The questions who
are no doubt useful and occasionally even noble in their place. But for Wendell Berry, whose spare and elegant prose has long testified to the rural American values of thrift and frugality, four interrogatives must seem a waste, when one will do. Where
is the ultimate qualifier, the sine qua non, for both the author and his characters. Place shapes them and defines them; the winding Kentucky River and the gentle curves of the Kentucky hills find an echo in their lilting speech and brusque affections.
Jayber Crow is another story of the Port William membership, the community whose life--and lives--Berry has unfurled over the course of a half dozen novels. Jayber himself is an orphan, lately returned to the town. And his status as barber and bachelor places him simultaneously at its center and on its margins. A born observer, he hears much, watches carefully, and spends 50 years learning its citizens by heart.
They were rememberers, carrying in their living thoughts all the history that such places as Port William ever have. I listened to them with all my ears, and have tried to remember what they said, though from remembering what I remember I know that much is lost. Things went to the grave with them that will never be known again.
Jayber tells the town's stories tenderly. Gently elegiac, the novel charts the tension between an urge to isolation and an impulse to connectivity, writ both small and large. As the 20th century moves inexorably forward, swallowing in great mechanized gulps rural towns governed by agricultural rhythms, Port William turns in upon itself. And as Jayber admits quietly, "Once a fabric is torn, it is apt to keep tearing. It was coming apart. The old integrity had been broken." Integrity, both whole and shattered, is key to the stories of Burley Coulter, Cecelia Overhold, Troy Chatham, and above all, Athey Keith and his daughter Mattie, to whom Jayber pledges his undying and unrequited love.
Berry's prose, so carefully tuned that you never know it is there, carries us into the very heart of the land itself; his exquisitely constructed sentences suggesting the cyclic rhythms of his agrarian world. Jayber Crow resonates with variations played on themes of change, looping transitions from war into peace, winter into spring, browning flood destruction into greening fields, absence into presence, lost into found. --Kelly Flynn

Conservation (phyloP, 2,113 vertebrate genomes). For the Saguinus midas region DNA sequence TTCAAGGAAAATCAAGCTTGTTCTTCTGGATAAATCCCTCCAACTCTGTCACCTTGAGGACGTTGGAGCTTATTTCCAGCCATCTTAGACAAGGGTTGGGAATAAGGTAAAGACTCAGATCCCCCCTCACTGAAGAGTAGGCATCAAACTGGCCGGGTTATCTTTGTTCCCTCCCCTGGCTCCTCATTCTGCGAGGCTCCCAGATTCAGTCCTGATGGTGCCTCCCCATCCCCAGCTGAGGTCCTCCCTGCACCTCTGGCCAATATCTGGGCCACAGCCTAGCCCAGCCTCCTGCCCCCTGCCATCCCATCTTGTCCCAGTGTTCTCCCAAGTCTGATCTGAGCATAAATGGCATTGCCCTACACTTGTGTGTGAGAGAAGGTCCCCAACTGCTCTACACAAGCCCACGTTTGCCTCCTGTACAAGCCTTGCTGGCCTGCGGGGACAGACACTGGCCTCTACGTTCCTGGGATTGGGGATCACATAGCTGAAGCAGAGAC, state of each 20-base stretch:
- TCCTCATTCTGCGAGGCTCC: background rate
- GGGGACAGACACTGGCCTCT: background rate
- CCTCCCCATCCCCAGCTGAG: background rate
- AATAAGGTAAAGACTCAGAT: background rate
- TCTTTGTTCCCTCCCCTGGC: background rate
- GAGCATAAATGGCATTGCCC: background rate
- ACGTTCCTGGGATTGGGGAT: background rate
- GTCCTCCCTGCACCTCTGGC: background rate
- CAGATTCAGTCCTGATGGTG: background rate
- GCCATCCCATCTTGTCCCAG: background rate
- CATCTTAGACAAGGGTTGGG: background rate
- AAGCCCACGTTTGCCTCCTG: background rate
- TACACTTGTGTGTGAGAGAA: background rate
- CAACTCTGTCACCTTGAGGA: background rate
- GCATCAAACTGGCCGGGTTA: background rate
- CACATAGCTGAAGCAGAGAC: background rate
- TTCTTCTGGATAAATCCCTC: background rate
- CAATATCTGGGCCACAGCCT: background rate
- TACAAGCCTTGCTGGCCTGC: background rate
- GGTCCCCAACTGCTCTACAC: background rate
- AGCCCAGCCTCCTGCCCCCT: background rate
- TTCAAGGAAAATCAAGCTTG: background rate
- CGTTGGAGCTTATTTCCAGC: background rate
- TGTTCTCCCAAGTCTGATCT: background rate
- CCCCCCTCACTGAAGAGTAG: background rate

From Publishers Weekly
The role of community in the shaping of character is a recurring theme in the work of poet, essayist and novelist Berry, as evidenced once more in this gratifying novel set in Berry's fictional Port William, Ky. Jayber Crow, town barber from 1937 until 1969, is born in the environs of Port William, but after the deaths of his parents and, later, his guardians, he is sent to an out-of-town orphanage at the age of 10. Returning 13 years later, in the flood year of 1937, the solitary young man goes on to learn the comradely ways of the town. "In modern times much of the doing of the mighty has been the undoing of Port William and its kind," Crow reflectsAa reflection, too, of Berry's often-stated beliefs that salvation must be local, that rootlessness and a fixation on the postindustrial era's bright new toys will destroy us environmentally and economically. Crow earns his living with simple tools; he becomes a church sexton, though he is not unthinkingly pious; and his unrequited love for farmer's wife Mattie Chatham is pure and strong enough to bring him serene faith. In contrast, Mattie's husband, Troy, the novel's villain, disturbs the "patterns and cycles of work" on Mattie's family farm, trumpeting "whatever I see, I want" and using a tractor. The tractor stands for the introduction of new machinery and the unraveling of the fabric of family farming. It is not surprising when Troy cheats on his wife nor does it come as a shock when the Chatham's young daughter becomes a victim of dire chance. Berry's narrative style is deliberately traditional, and the novel's pace is measured and leisurely. Crow's life, which begins as WWI is about to erupt, is emblematic of a century of upheaval, and Berry's anecdotal and episodic tale sounds a challenge to contemporary notions of progress. It is to Berry's credit that a novel so freighted with ideas and ideology manages to project such warmth and luminosity. 12-city author tour. (Sept.)
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